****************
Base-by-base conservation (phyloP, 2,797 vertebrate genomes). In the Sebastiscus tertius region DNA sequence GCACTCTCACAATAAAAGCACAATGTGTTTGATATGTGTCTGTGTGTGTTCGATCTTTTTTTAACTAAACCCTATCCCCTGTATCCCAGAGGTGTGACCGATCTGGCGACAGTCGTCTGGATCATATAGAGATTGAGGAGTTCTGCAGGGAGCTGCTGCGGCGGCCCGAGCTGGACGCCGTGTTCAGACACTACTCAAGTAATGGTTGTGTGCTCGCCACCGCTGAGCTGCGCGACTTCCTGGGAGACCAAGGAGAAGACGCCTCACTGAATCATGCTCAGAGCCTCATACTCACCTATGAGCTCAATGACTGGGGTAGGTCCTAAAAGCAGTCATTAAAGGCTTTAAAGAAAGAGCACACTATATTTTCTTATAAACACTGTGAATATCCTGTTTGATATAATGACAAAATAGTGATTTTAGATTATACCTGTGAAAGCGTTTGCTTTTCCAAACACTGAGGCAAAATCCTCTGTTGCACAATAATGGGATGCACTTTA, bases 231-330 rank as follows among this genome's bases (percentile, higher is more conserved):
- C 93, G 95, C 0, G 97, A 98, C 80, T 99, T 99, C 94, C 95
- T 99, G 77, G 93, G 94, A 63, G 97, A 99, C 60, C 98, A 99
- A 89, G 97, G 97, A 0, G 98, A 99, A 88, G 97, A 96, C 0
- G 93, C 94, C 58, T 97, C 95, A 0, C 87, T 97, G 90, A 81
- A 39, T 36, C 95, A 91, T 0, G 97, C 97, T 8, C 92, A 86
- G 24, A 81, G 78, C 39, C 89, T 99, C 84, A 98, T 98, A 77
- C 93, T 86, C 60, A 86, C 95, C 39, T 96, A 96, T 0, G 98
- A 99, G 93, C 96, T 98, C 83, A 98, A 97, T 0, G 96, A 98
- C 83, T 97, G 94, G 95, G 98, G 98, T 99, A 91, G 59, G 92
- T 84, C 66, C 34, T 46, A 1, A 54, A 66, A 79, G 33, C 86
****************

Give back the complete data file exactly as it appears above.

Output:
Base-by-base conservation (phyloP, 2,797 vertebrate genomes). In the Sebastiscus tertius region DNA sequence GCACTCTCACAATAAAAGCACAATGTGTTTGATATGTGTCTGTGTGTGTTCGATCTTTTTTTAACTAAACCCTATCCCCTGTATCCCAGAGGTGTGACCGATCTGGCGACAGTCGTCTGGATCATATAGAGATTGAGGAGTTCTGCAGGGAGCTGCTGCGGCGGCCCGAGCTGGACGCCGTGTTCAGACACTACTCAAGTAATGGTTGTGTGCTCGCCACCGCTGAGCTGCGCGACTTCCTGGGAGACCAAGGAGAAGACGCCTCACTGAATCATGCTCAGAGCCTCATACTCACCTATGAGCTCAATGACTGGGGTAGGTCCTAAAAGCAGTCATTAAAGGCTTTAAAGAAAGAGCACACTATATTTTCTTATAAACACTGTGAATATCCTGTTTGATATAATGACAAAATAGTGATTTTAGATTATACCTGTGAAAGCGTTTGCTTTTCCAAACACTGAGGCAAAATCCTCTGTTGCACAATAATGGGATGCACTTTA, bases 231-330 rank as follows among this genome's bases (percentile, higher is more conserved):
- C 93, G 95, C 0, G 97, A 98, C 80, T 99, T 99, C 94, C 95
- T 99, G 77, G 93, G 94, A 63, G 97, A 99, C 60, C 98, A 99
- A 89, G 97, G 97, A 0, G 98, A 99, A 88, G 97, A 96, C 0
- G 93, C 94, C 58, T 97, C 95, A 0, C 87, T 97, G 90, A 81
- A 39, T 36, C 95, A 91, T 0, G 97, C 97, T 8, C 92, A 86
- G 24, A 81, G 78, C 39, C 89, T 99, C 84, A 98, T 98, A 77
- C 93, T 86, C 60, A 86, C 95, C 39, T 96, A 96, T 0, G 98
- A 99, G 93, C 96, T 98, C 83, A 98, A 97, T 0, G 96, A 98
- C 83, T 97, G 94, G 95, G 98, G 98, T 99, A 91, G 59, G 92
- T 84, C 66, C 34, T 46, A 1, A 54, A 66, A 79, G 33, C 86